Augmented reality on iPhone: Secretly inside Yelp

Launching Yelp's "Monocle" Easter egg, found by shaking your phone three times, brings up overlaid restaurant and bar data that moves as you move.

Yelp shows me what's outside my window. Screenshot by Scott Stein/CNET

The hot trend of 2009 has to be augmented reality, particularly with all the impressive tech demos and futuristic games currently in development across the world.

On the iPhone in particular, several companies have promised Twittering, search, and other navigation using layers of real-time data overlaid onto live video from the iPhone's camera. Imagine a heads-up display on reality itself, and that's what augmented reality is promising.

Apple has been onboard with these developments, promising that the upcoming OS 3.1 will provide full compatibility for AR apps. But it turns out we don't need to wait after all. In addition to French and British AR map programs hitting the App Store early, a much better and cooler solution has been lurking under our eyes the whole time.

Called "Monocle," it's an Easter egg within Yelp. As in, Yelp 3.0, the one that's currently available on the App Store. When I first read a tweet about it, I was disbelieving. But all you have to do is shake your phone three times like in some fairy tale to trigger the Monocle button, which suddenly appears on the top of the screen.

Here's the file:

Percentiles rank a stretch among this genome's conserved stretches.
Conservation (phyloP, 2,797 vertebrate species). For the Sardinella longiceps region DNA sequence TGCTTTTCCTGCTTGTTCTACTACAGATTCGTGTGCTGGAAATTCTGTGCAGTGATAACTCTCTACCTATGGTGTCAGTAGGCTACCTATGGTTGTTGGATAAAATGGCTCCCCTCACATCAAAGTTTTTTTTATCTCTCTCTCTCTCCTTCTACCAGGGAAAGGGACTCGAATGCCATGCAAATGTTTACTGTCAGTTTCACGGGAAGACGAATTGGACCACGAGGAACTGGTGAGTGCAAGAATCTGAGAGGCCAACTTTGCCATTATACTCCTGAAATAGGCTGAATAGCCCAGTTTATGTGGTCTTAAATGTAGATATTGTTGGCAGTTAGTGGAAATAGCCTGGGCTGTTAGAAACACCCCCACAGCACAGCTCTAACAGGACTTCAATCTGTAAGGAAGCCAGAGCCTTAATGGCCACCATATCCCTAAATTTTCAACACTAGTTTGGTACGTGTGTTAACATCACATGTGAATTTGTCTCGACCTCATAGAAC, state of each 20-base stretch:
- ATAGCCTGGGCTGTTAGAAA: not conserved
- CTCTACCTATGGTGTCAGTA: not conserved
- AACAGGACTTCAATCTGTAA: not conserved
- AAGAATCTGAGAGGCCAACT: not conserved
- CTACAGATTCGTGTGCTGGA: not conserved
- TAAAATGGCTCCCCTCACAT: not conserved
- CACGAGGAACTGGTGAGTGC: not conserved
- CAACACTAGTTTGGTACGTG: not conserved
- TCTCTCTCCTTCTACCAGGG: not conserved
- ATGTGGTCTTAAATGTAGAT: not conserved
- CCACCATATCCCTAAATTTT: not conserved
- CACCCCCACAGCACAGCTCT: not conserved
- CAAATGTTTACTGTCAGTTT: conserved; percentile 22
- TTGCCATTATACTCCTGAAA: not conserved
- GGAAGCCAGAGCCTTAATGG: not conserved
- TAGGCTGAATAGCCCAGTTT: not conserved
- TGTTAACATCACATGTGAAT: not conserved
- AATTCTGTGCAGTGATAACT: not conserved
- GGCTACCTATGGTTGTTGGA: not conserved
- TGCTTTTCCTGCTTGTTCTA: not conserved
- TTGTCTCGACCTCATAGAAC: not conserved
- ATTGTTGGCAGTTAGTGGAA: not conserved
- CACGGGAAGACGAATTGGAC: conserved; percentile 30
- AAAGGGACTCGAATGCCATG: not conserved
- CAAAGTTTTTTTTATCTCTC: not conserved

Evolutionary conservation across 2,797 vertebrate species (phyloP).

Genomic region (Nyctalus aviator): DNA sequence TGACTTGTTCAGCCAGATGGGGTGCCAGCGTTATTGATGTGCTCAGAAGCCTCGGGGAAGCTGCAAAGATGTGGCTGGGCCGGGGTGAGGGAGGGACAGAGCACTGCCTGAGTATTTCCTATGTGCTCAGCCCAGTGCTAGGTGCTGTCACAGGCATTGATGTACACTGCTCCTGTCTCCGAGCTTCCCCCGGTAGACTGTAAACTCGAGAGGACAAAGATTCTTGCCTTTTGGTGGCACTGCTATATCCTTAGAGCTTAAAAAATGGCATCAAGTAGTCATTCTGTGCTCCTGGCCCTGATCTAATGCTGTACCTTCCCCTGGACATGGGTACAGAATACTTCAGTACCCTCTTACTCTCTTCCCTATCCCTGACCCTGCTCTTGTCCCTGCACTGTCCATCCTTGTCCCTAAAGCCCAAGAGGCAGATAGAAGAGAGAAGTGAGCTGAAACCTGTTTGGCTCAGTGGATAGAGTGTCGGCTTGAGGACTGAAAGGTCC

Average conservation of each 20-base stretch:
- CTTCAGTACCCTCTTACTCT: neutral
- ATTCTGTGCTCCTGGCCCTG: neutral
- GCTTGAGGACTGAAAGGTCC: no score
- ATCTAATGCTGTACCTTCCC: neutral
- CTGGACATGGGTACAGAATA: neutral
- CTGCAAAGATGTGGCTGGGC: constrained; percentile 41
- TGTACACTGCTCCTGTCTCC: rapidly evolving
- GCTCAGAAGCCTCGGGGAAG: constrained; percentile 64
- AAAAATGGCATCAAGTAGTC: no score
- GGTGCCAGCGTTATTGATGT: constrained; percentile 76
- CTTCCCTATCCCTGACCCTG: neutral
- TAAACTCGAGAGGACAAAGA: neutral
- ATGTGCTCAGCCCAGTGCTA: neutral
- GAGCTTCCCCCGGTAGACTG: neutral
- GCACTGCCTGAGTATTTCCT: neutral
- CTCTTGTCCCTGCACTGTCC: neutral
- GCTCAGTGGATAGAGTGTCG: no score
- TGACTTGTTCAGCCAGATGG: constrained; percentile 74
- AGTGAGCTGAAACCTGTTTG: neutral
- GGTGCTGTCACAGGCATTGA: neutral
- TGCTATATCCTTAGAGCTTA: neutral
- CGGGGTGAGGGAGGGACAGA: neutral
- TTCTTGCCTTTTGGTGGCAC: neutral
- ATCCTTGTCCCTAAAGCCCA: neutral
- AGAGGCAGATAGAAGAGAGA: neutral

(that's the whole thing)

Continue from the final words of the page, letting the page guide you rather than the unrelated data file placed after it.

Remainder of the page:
Launching it brings up honest-to-goodness overlaid restaurant and bar information that moves as you move, aided by the iPhone 3GS's built-in compass. It resembles the demos seen by the Layar browser .

Play

That compass is key for AR apps to work properly, because it senses direction. GPS alone won't cut it, which means you'd better have a 3GS to pull this off. Give it a try, though, and let us know if your 3G will work on it. And don't forget to update the Yelp app before shaking.

Will we use this? Maybe not so much, but we sure will enjoy showing it off.

(Via Fast Company)

About the author

Scott Stein is a senior editor covering iOS and laptop reviews, mobile computing, video games, and tech culture. He has previously written for both mainstream and technology enthusiast publications including Wired, Esquire.com, Men's Journal, and Maxim, and regularly appears on TV and radio talking tech trends.

 

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